# Absolute continuity (measures): finiteness

#### huberscher

Hi there

I don't know how to solve this exercise:
""""
Let $$\displaystyle \mu, \lambda$$ be two measures on the borel set with $$\displaystyle \lambda << \mu$$ (this means that $$\displaystyle \lambda$$ is absolute continuous related to $$\displaystyle \mu$$). Prove the following statement or the contrary:

If $$\displaystyle \mu$$ is finite then $$\displaystyle \lambda$$ is finite.
""""

I'd guess that the statement is true. What's clear is that according to Radon-Nikodym there exists a measurable f such that:

$$\displaystyle \lambda(A)=\int_A f d\mu$$ and the assumption is $$\displaystyle \mu(\mathbb{R})<\infty$$

So now: $$\displaystyle \lambda(\mathbb{R})=\int_{\mathbb{R}} f d\mu=...$$

How can I complete this? Is there an upperbound for f I can take (a real number c)? If yes what theorem says that there is one? Then this proof was easy.

$$\displaystyle \int_{\mathbb{R}} f d\mu \le \int_{\mathbb{R}} c d\mu = c*\mu(\mathbb{R})$$

But I can't find a theorem or a corollary that says that. How can I show this?

Regards

#### girdav

Are you working with non-negative measures?

#### huberscher

yes regular measures non-negative ones.

what do you think? is the statement true?

#### girdav

Let $$\displaystyle \nu(A):=\int_Ae^{-x^2}d\lambda(x)$$, where $$\displaystyle \lambda$$ is the Lebesgue measure. $$\displaystyle \nu$$ is a finite measure, and if $$\displaystyle \nu(A)=0$$, then $$\displaystyle \lambda(A\cap [n,n+1])=0$$ for all integer $$\displaystyle n$$.

#### huberscher

Thank you. But if I define $$\displaystyle \lambda$$ to be the Lebesgue measure restricted to $$\displaystyle \mathbb{R}_{\ge 0}$$.

$$\displaystyle \nu(A)=\int_A e^{-x^2} d \lambda$$ and $$\displaystyle \nu(\mathbb{R})=\frac{\sqrt{\pi}}{2}$$ so this is finite.

But how can I prove that if $$\displaystyle \nu(A)=0$$ then $$\displaystyle \lambda(A)=0$$ ??

Since $$\displaystyle \nu$$ is zero for singletons and the emptyset only ($$\displaystyle e^{-x^2}$$ is a non-negative even function on $$\displaystyle \mathbb{R}_{\ge 0}$$) it follows because of the properties of the Lebesgue measure?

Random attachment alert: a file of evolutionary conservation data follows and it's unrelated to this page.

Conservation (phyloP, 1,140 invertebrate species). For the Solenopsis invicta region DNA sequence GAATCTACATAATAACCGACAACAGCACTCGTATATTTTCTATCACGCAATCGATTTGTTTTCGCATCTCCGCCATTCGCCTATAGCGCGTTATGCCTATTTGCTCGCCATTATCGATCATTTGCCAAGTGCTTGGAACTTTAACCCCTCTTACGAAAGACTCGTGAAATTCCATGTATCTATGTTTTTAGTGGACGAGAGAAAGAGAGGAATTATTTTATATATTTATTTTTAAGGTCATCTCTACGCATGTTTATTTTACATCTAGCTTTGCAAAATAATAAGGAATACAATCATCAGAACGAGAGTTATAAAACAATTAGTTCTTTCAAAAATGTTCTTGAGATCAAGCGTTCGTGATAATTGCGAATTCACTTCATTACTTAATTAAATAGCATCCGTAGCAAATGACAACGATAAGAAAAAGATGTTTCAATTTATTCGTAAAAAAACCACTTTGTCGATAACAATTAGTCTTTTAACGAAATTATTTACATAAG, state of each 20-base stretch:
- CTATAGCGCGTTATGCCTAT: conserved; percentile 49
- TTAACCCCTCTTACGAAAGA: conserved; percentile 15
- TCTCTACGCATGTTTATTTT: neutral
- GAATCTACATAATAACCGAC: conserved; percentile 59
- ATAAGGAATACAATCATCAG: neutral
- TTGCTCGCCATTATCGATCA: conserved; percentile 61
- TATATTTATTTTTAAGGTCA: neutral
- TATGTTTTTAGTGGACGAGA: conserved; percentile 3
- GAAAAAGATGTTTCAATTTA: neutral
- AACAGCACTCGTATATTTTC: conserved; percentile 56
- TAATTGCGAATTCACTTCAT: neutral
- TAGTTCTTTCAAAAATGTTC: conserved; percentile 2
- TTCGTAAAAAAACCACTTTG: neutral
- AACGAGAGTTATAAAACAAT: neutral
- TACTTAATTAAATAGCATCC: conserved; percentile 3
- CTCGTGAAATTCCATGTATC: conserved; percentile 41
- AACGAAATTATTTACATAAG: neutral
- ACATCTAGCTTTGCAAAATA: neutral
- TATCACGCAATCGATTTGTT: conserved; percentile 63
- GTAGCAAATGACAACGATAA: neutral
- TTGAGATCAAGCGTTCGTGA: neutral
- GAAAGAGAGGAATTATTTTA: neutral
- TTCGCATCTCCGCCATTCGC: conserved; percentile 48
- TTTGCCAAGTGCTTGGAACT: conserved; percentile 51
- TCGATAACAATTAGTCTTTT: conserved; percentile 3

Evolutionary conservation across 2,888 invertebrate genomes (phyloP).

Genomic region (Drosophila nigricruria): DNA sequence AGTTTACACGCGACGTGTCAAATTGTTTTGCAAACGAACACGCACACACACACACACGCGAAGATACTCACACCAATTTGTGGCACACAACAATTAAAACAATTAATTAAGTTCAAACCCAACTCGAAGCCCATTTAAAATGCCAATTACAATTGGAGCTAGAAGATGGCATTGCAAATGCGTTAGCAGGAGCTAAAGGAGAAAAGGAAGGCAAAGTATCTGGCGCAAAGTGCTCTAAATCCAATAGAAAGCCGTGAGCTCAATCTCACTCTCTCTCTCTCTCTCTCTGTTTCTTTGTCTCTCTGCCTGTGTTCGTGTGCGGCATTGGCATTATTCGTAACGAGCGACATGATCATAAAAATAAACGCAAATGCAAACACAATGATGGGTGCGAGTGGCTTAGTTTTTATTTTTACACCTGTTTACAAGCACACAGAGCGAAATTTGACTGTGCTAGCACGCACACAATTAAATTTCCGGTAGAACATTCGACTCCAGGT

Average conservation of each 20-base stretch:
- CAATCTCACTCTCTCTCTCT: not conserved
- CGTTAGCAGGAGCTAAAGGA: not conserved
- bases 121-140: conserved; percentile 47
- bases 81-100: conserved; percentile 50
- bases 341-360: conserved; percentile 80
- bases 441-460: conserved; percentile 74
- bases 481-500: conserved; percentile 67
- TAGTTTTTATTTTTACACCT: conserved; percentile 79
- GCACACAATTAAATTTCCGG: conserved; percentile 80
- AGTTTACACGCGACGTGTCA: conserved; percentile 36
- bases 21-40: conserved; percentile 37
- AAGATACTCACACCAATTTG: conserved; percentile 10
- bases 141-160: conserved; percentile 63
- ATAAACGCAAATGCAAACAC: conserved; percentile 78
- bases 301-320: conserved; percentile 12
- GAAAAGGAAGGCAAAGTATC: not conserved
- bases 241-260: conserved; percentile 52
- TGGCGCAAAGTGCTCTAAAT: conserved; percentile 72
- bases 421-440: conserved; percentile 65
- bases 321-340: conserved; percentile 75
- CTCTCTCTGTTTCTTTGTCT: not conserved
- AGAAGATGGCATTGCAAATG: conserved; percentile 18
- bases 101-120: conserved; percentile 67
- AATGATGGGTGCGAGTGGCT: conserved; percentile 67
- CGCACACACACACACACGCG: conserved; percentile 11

Is this enough? What do you think?

Regards.

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#### girdav

What are the properties of Lebesgue measure you use?

If $$\displaystyle \nu(A)=0$$, then $$\displaystyle 0=\nu_{A\cap [n,n+1]}=\int_{A\cap (n,n+1)}e^{-x^2}dx\geq \exp(-(n+1)^2)\lambda(A\cap [n,n+1])$$.

#### huberscher

In your example I don't understand the whole relation now because $$\displaystyle \lambda(A) \neq \lambda(A\cap[n,n+1])$$ ??
Hasn't the $$\displaystyle \nu$$ to be made this way:
$$\displaystyle \nu(A)=\int_A e^{-x^2}*d\lambda(A \cap [n,n+1])$$
So this n can be fixed?

Concerning my example:

$$\displaystyle \nu(A)=0 \Leftrightarrow A=\emptyset \lor A=\{x\}$$ with $$\displaystyle x \in \mathbb{R}$$ (this is because f is an even non-negative function on R)

For the Lebesgue measure $$\displaystyle \lambda$$ restricted to $$\displaystyle \mathbb{R}_{\ge 0}$$ it follows that
$$\displaystyle \lambda(\emptyset)=0 \land \lambda(\{x\})=0 \forall x \in \mathbb{R}$$

So my example works as well, does it?

#### girdav

Not only countable of finite subsets of the real line have 0 measure. For example, Cantor set is uncountable, but has zero measure.

In my argument, for a fixed $$\displaystyle n$$ I show that $$\displaystyle \lambda(A\cap [n,n+1])$$ is $$\displaystyle 0$$. This proves, by $$\displaystyle \sigma$$-additivity, that $$\displaystyle \lambda(A)=0$$.

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